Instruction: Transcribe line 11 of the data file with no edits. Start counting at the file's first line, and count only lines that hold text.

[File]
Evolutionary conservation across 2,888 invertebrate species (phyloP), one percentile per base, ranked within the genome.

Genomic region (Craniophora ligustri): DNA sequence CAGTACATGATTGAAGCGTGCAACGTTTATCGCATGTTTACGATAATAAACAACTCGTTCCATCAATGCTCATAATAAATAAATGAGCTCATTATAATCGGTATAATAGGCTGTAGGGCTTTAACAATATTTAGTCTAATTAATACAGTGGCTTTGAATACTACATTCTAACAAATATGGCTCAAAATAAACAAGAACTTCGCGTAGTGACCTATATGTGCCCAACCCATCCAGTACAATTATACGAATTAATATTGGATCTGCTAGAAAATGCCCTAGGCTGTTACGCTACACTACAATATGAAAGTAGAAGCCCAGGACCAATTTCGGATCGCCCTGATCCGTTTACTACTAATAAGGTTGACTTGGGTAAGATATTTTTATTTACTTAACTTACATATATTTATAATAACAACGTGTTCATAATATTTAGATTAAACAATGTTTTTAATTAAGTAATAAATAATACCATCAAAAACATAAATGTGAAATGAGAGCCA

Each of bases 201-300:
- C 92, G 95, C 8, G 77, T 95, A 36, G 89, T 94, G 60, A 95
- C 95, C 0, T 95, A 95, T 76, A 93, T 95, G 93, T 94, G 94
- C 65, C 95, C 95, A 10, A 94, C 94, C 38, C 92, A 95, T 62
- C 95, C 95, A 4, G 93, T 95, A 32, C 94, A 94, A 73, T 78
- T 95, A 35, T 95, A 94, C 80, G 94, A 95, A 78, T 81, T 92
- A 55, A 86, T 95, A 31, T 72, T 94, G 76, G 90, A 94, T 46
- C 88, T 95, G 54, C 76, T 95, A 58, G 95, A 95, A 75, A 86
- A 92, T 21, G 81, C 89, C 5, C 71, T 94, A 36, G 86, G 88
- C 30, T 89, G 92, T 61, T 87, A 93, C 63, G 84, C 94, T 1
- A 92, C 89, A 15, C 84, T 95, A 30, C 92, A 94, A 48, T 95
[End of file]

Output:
- A 92, T 21, G 81, C 89, C 5, C 71, T 94, A 36, G 86, G 88